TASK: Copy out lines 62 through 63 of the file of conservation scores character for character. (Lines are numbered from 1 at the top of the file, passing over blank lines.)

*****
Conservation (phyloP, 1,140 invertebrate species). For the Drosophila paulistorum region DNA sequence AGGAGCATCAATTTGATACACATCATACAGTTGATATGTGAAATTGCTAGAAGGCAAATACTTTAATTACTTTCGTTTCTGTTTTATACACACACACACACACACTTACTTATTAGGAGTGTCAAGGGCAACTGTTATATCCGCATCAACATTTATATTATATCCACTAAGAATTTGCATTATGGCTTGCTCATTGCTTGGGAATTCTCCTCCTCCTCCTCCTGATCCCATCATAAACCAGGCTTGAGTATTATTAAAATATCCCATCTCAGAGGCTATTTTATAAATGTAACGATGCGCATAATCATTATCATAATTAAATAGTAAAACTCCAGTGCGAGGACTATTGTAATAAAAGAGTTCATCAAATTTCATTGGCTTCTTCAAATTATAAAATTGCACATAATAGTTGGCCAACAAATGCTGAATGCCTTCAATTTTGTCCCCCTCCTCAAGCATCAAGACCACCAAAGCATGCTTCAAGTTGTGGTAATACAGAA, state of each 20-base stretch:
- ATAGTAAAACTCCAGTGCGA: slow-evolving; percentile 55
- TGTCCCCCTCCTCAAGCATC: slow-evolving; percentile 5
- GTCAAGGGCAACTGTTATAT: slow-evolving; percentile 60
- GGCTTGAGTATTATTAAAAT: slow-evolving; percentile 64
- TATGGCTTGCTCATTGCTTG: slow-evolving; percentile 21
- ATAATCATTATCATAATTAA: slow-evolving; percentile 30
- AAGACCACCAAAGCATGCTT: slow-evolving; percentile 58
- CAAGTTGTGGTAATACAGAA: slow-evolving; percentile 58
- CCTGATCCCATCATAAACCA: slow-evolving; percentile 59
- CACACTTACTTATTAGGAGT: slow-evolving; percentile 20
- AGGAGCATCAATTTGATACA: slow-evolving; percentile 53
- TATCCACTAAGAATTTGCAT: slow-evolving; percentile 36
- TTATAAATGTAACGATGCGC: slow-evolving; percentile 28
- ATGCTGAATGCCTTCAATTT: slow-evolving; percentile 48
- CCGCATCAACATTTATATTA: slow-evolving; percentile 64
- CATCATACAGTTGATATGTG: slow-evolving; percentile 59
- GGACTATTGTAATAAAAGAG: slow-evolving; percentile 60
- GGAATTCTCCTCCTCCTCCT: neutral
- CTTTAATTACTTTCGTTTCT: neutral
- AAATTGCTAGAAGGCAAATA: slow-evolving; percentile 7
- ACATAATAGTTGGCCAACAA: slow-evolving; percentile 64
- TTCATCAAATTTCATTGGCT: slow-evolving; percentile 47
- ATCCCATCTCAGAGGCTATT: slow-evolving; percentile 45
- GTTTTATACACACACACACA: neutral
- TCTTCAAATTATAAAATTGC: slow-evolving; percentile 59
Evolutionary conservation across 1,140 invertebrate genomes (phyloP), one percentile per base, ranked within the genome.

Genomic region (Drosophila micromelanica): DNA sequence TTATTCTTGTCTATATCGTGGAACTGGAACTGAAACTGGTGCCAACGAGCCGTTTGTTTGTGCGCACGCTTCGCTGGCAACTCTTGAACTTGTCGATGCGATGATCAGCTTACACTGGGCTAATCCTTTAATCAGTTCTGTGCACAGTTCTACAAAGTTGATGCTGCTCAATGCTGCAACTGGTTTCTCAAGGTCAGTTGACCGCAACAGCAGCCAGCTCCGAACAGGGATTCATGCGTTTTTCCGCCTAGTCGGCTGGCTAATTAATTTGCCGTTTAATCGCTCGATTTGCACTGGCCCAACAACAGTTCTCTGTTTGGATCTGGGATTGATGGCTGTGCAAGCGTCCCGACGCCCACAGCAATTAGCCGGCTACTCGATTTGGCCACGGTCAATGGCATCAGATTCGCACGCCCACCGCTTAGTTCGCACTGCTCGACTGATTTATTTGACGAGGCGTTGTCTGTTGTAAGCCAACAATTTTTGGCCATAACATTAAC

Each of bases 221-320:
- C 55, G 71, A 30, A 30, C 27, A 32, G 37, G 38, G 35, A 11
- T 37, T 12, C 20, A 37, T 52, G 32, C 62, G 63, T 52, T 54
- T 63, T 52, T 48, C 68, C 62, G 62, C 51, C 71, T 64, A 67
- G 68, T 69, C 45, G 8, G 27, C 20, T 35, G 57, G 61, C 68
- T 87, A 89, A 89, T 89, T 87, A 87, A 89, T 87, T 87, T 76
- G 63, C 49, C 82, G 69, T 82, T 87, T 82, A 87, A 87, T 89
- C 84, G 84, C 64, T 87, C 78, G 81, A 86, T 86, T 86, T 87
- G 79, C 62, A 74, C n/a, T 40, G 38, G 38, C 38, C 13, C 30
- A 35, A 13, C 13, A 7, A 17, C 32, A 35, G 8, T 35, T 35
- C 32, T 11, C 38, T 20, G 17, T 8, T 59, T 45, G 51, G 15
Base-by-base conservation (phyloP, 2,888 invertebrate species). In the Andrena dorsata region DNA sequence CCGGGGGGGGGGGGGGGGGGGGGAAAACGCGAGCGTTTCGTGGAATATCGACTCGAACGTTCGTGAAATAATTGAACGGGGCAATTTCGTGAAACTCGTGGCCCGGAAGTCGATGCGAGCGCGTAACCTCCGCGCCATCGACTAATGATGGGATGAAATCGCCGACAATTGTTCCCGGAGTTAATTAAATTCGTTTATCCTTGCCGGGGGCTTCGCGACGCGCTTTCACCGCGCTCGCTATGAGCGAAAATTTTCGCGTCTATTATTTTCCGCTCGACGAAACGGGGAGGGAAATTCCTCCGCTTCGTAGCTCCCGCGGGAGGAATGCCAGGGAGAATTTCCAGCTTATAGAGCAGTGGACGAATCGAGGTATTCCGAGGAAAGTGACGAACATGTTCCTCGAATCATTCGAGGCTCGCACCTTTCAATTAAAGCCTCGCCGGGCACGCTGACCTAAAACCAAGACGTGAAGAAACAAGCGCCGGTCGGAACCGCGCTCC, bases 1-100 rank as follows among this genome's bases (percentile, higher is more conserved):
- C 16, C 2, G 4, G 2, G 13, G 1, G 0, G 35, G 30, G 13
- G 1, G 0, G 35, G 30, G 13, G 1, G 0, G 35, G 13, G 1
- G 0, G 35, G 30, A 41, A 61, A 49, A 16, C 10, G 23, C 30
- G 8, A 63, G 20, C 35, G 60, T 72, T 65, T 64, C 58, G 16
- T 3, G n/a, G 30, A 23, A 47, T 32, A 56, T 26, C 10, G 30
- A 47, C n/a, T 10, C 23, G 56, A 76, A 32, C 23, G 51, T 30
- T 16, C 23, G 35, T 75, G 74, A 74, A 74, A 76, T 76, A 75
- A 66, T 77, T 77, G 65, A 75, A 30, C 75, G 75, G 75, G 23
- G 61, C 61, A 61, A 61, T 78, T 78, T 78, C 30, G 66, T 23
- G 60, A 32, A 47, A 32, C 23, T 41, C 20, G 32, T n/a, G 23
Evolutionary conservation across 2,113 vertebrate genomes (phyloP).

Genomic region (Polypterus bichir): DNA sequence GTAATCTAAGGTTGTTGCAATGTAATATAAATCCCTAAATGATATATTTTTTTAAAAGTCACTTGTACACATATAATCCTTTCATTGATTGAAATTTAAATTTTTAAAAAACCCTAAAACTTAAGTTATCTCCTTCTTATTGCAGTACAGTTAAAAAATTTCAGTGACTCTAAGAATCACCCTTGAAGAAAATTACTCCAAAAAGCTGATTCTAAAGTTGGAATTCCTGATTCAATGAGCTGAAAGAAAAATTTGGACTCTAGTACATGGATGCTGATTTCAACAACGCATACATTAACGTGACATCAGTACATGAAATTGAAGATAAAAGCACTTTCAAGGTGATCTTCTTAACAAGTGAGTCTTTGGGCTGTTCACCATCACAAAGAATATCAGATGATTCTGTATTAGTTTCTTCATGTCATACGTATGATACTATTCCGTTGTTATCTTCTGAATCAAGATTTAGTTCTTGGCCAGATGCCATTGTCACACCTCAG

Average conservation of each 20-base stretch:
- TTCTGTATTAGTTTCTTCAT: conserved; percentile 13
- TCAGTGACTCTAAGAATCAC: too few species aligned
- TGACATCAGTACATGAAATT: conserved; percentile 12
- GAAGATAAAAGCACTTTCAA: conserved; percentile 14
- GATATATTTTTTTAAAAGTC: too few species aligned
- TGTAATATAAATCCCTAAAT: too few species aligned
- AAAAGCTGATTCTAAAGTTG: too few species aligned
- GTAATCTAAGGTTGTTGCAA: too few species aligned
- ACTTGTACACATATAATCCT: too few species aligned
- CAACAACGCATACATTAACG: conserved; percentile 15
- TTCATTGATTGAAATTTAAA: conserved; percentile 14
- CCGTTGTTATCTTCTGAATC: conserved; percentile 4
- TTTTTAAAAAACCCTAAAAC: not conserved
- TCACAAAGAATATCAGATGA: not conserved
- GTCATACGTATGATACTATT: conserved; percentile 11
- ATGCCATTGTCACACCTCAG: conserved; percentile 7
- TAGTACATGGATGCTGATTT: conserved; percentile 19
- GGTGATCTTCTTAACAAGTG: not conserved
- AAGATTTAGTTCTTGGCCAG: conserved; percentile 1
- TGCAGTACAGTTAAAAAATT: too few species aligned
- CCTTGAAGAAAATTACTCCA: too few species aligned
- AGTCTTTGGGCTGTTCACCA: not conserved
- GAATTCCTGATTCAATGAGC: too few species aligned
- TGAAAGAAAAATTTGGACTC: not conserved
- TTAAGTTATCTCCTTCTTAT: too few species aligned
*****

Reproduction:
- ACTTGTACACATATAATCCT: too few species aligned
- CAACAACGCATACATTAACG: conserved; percentile 15